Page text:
Serious Lunch Feeds the Appetite for Lasting Brands

Genevieve Dexter, the founder and CEO of London-based Serious Lunch, talks to TV Kids about her distribution company and the importance of having long-running series that can break into the U.S. market.

While Serious Lunch is a relatively new entrant in the children’s entertainment business, Genevieve Dexter, the consultancy and distribution company’s founder and CEO, isn’t a new kid on the block. Dexter’s 20-plus years of experience in television entertainment, specializing in the commercial exploitation of children’s and family programming, informs her strategy for Serious Lunch, which she launched in January 2011. “Serious Lunch is trying to do things that other people aren’t doing,” Dexter says.

***Image***Over the years, Dexter has learned the value of having “long-running shows that you can spin into brands.” She explains that a distributor can find success if it has an ongoing program, one that runs four or five seasons, as those titles can help keep a catalog afloat. Double-BAFTA-winning Operation Ouch!, which was renewed for a fifth season on CBBC in the U.K. in May, falls into that category. Another offering from Serious Lunch that continues to expand is the live-action series Art Ninja, with season three having been announced recently.

According to Dexter, another pillar of success is the ability to place properties in the U.S. “When you sell into the U.S., the rest of the world wakes up,” she explains. “It doesn’t matter where the title has come from. At the moment that you announce the sale to the States, everybody else says, ‘If you can get it in there, it must be good.’”

Dexter adds: “Everybody still looks to the U.S. as the market leader, and it can break open new markets internationally.” Once a show enters the U.S. and other territories take notice, a property can go from being “a problem child to 90 percent ***Image***of [a distributor’s] revenue,” she says. Looking to the future, Dexter aims to bring the properties in Serious Lunch’s catalog stateside.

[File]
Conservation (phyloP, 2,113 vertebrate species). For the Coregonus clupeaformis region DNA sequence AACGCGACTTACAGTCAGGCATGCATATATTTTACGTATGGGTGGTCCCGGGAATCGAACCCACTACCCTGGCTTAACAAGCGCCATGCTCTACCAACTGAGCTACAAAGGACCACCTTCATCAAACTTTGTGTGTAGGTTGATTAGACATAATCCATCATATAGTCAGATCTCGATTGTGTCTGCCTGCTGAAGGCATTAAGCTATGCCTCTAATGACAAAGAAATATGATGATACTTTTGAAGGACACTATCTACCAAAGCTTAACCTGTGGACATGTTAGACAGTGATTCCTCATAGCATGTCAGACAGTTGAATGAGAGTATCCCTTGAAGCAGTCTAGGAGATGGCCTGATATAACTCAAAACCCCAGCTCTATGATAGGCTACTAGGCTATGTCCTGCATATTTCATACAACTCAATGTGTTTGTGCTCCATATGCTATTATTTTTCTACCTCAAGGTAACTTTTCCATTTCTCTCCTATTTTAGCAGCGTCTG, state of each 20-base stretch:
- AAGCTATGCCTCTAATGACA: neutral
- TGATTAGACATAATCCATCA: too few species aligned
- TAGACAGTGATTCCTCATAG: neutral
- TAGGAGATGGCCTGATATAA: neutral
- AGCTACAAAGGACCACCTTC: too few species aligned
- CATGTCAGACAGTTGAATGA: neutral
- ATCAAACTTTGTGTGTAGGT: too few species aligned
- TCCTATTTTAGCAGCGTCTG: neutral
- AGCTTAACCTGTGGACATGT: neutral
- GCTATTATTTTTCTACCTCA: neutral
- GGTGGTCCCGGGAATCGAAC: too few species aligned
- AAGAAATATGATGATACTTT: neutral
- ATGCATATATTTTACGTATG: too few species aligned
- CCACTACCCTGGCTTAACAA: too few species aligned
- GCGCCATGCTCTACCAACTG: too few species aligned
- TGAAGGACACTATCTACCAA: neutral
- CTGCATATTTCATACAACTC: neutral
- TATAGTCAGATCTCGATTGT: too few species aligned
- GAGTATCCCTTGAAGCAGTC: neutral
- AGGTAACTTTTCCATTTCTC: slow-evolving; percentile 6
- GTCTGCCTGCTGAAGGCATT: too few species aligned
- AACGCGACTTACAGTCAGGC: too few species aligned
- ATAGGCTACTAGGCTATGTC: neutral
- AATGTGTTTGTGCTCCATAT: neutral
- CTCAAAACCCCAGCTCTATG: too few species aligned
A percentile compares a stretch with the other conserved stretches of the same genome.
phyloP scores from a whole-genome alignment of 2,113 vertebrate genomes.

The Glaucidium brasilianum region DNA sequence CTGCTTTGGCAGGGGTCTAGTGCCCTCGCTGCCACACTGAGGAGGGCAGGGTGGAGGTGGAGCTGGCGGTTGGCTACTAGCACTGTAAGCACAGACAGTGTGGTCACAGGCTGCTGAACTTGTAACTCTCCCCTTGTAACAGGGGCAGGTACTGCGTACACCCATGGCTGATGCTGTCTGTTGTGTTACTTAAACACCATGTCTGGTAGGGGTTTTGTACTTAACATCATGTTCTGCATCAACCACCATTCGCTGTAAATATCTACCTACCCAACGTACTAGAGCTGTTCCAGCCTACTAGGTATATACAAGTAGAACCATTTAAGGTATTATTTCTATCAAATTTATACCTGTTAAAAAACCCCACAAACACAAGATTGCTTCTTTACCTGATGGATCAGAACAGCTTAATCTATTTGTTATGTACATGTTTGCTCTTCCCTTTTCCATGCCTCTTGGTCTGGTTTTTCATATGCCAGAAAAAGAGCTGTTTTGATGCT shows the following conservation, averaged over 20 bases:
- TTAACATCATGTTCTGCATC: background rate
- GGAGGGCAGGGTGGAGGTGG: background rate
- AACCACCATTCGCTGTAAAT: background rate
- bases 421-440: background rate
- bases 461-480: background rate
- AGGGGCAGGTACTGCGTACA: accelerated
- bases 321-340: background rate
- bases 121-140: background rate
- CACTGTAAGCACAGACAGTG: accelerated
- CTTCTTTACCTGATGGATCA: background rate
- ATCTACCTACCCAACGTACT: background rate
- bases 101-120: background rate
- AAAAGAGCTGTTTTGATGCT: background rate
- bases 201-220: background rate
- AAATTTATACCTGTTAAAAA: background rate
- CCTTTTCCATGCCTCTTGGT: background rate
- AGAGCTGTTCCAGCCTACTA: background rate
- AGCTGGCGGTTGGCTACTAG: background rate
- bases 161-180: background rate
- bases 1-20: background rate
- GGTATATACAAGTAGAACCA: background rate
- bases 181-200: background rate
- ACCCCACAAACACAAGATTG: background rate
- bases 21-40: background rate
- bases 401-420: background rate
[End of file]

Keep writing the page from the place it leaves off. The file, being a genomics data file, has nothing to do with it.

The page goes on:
Serious Lunch strives to stand out in the crowded kids’ space by offering unique content that suits buyers’ needs. In particular, Dexter points to “STEM programming for older children, and then formatting those titles overseas.” Dexter believes there is a growing demand for this type of programming, and Serious Lunch’s catalog features two shows that fill this gap: Horrible Science and the aforementioned Operation Ouch! The book-based Horrible Science explores science in amusing ways, while Operation Ouch! sees Doctors Chris and Xand van Tulleken investigate medical mysteries, share facts about the human body and encourage kids not to be afraid of going to the hospital. The two series fill a gap in the kids’ market, as they “bring science into the every day as opposed to it being stuck in an educational corner,” Dexter says.

In addition to its value as a science-focused program, Operation Ouch! is a key component of the company’s catalog because it “has sold very well internationally,” Dexter says. In addition to its season-five renewal in the U.K., Dexter notes, “We’ve done a Danish version and we’re now shooting a Dutch version.”

Video-on-demand platforms are a welcome programming destination for independent kids’ distributors. “The opening up of the VOD market has been the most significant shift, largely because it creates avenues for programming that otherwise finds it difficult to get a route to market,” Dexter says. In the past, there has been resistance to serials, but “with the rise of VOD and the change in the way that children watch programming, Studio Ghibli’s Ronja, the Robber’s Daughter, a 26-part serial that we represent, has proved to be very popular,” she adds. VOD platforms also open up additional doors because they are typically more receptive to family programming, which Dexter says has all but died on linear television.

“We’re a small catalog with large-volume, high-profile brands, which we’re working very hard and very deep,” says Dexter. “We’re trying to stay small while also looking for new content.”

While she has her eyes open for new titles, Dexter will “continue focusing on Operation Ouch!Horrible ScienceArt Ninja and Ronja, the Robber’s Daughter, and going deeper, longer and wider with them. As long as those brands keep producing, then it’s possible to generate revenue in more territories, and your energies get rewarded.”